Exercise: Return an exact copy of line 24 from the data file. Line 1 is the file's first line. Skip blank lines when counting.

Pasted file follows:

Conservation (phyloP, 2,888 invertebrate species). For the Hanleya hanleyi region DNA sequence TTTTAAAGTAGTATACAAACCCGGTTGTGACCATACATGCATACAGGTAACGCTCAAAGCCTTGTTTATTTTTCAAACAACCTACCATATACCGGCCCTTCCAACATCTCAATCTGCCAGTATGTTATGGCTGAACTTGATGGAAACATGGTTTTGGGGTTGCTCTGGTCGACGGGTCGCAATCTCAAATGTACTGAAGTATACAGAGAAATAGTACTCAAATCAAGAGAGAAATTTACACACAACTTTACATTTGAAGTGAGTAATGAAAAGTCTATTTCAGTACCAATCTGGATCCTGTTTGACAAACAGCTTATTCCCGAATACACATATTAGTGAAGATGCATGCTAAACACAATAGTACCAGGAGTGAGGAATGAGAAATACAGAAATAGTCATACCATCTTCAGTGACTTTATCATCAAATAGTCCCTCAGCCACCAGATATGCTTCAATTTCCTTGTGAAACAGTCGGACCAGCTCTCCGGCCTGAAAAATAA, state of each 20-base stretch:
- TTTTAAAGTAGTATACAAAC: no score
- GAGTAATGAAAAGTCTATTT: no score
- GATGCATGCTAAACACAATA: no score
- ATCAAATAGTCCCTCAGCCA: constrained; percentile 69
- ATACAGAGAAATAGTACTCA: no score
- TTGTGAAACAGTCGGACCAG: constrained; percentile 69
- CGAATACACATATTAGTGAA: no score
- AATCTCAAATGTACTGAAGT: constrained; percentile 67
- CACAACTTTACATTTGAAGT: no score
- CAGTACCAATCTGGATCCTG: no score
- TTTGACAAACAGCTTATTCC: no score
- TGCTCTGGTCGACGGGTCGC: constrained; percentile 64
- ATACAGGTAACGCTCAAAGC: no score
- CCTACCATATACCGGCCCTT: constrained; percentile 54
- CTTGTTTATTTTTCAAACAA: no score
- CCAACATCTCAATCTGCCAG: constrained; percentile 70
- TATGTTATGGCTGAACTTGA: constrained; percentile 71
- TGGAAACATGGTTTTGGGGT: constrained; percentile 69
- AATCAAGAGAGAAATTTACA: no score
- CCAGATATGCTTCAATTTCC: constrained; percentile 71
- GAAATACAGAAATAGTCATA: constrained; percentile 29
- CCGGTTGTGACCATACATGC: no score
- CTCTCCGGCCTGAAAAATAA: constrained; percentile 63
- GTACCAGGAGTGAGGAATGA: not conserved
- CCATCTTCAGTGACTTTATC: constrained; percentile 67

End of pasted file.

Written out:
- CTCTCCGGCCTGAAAAATAA: constrained; percentile 63